It boiled down to four things; create GDS, fix publishing, fix transactions, go wholesale. That led to the creation of GDS at the end of 2011.
They don't look happy because previously the UK government spent more on IT than any other country in Europe except Switzerland, although I think that included the cost of CERN.
We moved around 2,000 websites, all with different branding, different look and feel, different navigation and we made just one. GOV.UK.
We had some success. We on a D&AD black pencil which is an incredibly hard award to win as they don't give that prize ever year. In the category we won it was the first black pencil for 13 years. We won Design of the year beating the Shard and Thomas Heatherwick's amazing Olympic Cauldron.
Not everyone was pleased about this though. The Daily Mail called us boring.com. And commented that we had linked to such pages as "housing and local services." Outrageous.
More importantly than awards, last year we saved £1.7 billion pounds. This isn't just GOV.UK it's transformation, identity and technology. Tin and cables. Moving to more flexible contracts. Work done by colleagues all across government.
More importantly than all of that. We made things better for users.
So how did we achieve that? And what role did design play? We focused relentlessly on user needs.
Very early on we wrote some design principles. Our first principle is to start with user needs, not government needs.
Here's a good example of how that changes how you think about design. An early version of the site featured these icons. They're rather beautiful. But in user research no-one knew what they meant. In fact some people thought the orange door, which to us represented a "guide" or a "manual" some people thought that was the exit door. And they clicked on it to try and leave the site.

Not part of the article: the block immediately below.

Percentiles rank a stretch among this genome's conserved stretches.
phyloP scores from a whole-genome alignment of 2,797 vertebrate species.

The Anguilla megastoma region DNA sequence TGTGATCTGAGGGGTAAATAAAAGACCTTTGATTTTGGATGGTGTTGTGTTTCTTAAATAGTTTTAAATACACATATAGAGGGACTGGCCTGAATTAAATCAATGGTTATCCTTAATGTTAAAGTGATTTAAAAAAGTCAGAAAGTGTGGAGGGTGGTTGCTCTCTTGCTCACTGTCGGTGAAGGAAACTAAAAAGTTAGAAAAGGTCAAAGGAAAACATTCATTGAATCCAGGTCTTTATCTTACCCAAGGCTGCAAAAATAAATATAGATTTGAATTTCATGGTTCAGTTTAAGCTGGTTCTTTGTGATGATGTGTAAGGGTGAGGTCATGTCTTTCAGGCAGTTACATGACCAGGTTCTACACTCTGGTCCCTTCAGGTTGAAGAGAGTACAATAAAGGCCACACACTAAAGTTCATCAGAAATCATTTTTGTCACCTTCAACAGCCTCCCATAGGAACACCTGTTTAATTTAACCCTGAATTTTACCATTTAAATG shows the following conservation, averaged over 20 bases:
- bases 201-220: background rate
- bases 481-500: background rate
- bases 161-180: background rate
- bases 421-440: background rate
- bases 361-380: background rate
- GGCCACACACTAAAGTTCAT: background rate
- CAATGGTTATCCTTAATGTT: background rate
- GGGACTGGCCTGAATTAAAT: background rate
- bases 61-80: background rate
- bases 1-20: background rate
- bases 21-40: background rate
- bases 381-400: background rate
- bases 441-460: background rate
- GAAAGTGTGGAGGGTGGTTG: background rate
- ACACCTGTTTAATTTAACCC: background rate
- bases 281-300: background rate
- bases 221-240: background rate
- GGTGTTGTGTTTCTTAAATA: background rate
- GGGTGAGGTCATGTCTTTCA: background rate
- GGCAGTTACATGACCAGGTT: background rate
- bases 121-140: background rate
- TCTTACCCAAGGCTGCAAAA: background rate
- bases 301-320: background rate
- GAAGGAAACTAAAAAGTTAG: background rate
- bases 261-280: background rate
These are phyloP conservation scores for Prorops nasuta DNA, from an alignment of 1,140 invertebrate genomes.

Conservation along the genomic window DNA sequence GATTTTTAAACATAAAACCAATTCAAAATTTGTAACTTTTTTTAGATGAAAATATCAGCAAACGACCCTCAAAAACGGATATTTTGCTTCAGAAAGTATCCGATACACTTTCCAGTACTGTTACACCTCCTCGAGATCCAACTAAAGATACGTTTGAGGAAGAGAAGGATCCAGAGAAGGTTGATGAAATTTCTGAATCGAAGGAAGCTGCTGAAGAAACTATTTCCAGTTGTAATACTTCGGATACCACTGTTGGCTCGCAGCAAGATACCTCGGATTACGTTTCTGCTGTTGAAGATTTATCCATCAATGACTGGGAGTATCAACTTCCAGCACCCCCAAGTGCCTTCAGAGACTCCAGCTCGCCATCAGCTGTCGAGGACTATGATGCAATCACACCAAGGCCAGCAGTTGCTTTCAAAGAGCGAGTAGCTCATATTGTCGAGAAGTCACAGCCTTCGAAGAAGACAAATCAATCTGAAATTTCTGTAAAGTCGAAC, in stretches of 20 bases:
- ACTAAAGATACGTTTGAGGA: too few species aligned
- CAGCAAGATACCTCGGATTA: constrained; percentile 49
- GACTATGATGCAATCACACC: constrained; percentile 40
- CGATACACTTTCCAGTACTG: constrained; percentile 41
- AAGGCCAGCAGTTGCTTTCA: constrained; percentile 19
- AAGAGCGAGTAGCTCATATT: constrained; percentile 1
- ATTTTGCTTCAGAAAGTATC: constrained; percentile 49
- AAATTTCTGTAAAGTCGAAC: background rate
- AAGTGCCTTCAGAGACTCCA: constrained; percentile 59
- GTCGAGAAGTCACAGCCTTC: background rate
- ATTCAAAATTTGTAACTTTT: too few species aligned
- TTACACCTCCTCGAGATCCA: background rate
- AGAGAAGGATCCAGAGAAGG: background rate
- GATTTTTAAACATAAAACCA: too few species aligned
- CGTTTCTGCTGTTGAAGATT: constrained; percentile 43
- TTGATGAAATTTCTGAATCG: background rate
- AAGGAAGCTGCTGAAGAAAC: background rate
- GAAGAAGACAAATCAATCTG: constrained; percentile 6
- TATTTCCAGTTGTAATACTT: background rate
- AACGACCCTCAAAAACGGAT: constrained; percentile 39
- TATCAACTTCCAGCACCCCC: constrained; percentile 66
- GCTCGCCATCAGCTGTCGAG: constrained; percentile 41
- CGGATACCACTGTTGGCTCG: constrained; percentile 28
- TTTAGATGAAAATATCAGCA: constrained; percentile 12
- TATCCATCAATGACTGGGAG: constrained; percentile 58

So we got rid of them. And in typical GDS fashion, we just deleted them and the published a blog post about it. If we were managing a brand would we have been so brutal and focused? I doubt it.
This year is the 50th anniversary of Calvert and Kinear's road signs. There's an exhibition at the Design Museum as part of the London Design Festival. We use a version of the typeface they designed for the roadsigns, Transport, on GOV.UK. As the Daily Mail highlighted most of the site quite boring, it's just text and so typography becomes really important. Transport looks great but more importantly it tested really well. It's clear and easy to read.
No surprise really as it was designed to be read at 70mph, in the dark, in the rain. This is a picture of the original testing at an airport. We do it slightly differently now.
Here's Margaret with civil servants from all across government when we won Design of the Year.
Lots of you are thinking, this isn't design. This is UX. I don't like the term UX especially when it's used as a noun. Because it leads to people saying, "we'll stick two weeks of UX on the end of that" that will fix all the problems. It won't.
User experience is the responsibility of everyone. It has to be, because most of the time in organisations the biggest problem is fixing the things everyone knows are wrong and everyone knows the answer too.
The most difficult task in organisations today is fixing the basics. And most businesses would gain a significant advantage over their competitors is they could just fix the basics.
There are thousands of examples of this. Here are a few I found. Verizon who sent a customer 53 letters to think them for choosing paperless billing.
The Channel 4 player that doesn't work when you plug your laptop into a TV.
And this one. Would you choose that seat? You know it's OK. You know the plane doesn't really look like that. But you'd still be nervous, wouldn't you. Too often people try an fix these problems with marketing. That's why you see jokes… social media accounts… it's persuasion not usability.